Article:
In 1833 he discussed the relationship of Flood geology to the Genesis account, and also wrote about this topic in 1840.
Silliman was an early supporter of coeducation in the Ivy League. Although Yale wouldn't admit women as students until over 100 years later, he allowed young women into his lecture classes. His efforts convinced Frederick Barnard, later President of Columbia College, that women ought to be admitted as students. "The elder Silliman, during the entire period of his distinguished career as a Professor of Chemistry, Geology and Mineralogy in Yale College, was accustomed every year to admit to his lecture-courses classes of young women from the schools of New Haven. In that institution the undersigned had an opportunity to observe, as a student, the effect of the practice, similar to that which he afterward created for himself in Alabama, as a teacher. The results in both instances, so far as they went, were good; and they went far enough to make it evident that if the presence of young women in college, instead of being occasional, should be constant, they would be better."
American historian David McCullough mentions in his book about early 19th century Americans in Paris that in 1825 Professor Benjamin Silliman while on a tour of Europe conferring with other scientists encountered his former Yale science student Samuel F. B. Morse in the Louvre. McCullough also relates that Silliman would later become president of the college.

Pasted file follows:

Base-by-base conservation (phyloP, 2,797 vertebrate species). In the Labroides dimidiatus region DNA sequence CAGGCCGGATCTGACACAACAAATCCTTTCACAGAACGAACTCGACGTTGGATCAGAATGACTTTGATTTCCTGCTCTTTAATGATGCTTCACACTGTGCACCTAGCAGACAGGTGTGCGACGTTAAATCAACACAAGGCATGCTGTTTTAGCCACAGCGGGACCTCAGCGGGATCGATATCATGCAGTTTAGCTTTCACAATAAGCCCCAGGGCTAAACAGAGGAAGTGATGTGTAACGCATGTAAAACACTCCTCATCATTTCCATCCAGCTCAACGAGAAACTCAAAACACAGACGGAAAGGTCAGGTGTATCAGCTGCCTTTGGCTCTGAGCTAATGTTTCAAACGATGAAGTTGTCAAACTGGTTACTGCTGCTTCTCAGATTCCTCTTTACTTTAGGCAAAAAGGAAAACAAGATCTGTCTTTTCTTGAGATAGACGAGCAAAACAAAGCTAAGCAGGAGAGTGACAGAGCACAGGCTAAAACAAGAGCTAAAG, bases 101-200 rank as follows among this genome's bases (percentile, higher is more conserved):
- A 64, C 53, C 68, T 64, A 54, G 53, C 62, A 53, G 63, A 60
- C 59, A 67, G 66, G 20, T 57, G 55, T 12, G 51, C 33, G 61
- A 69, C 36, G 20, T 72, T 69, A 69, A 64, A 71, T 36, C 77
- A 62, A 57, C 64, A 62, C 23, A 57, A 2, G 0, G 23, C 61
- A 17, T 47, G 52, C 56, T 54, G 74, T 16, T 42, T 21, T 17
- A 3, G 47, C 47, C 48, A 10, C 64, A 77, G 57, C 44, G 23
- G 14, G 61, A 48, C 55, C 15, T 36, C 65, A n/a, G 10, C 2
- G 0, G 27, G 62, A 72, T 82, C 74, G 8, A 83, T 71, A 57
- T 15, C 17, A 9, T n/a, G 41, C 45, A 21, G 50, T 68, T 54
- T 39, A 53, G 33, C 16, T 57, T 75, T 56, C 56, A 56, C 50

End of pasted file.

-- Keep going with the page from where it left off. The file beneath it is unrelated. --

As professor emeritus, he delivered lectures at Yale on geology until 1855; Benjamin Silliman Sr had been the first person to use the process of fractional distillation, and, in 1854, Benjamin Silliman Jr became the first person to fractionate petroleum by distillation.
It is already admitted by multitudes, that the chronology of the Scriptures is, in strictness, applied only to the history of our race, the sole moral beings whom God has placed in this World; while all that precedes man in the creation, is limited, in duration backwards, only by that beginning, whose date is known to no being but the infinite Creator, and which certainly precedes, by many ages, the creation of man.—Silliman, (1842)
In the same line of thought, he posed arguments against atheism and materialism.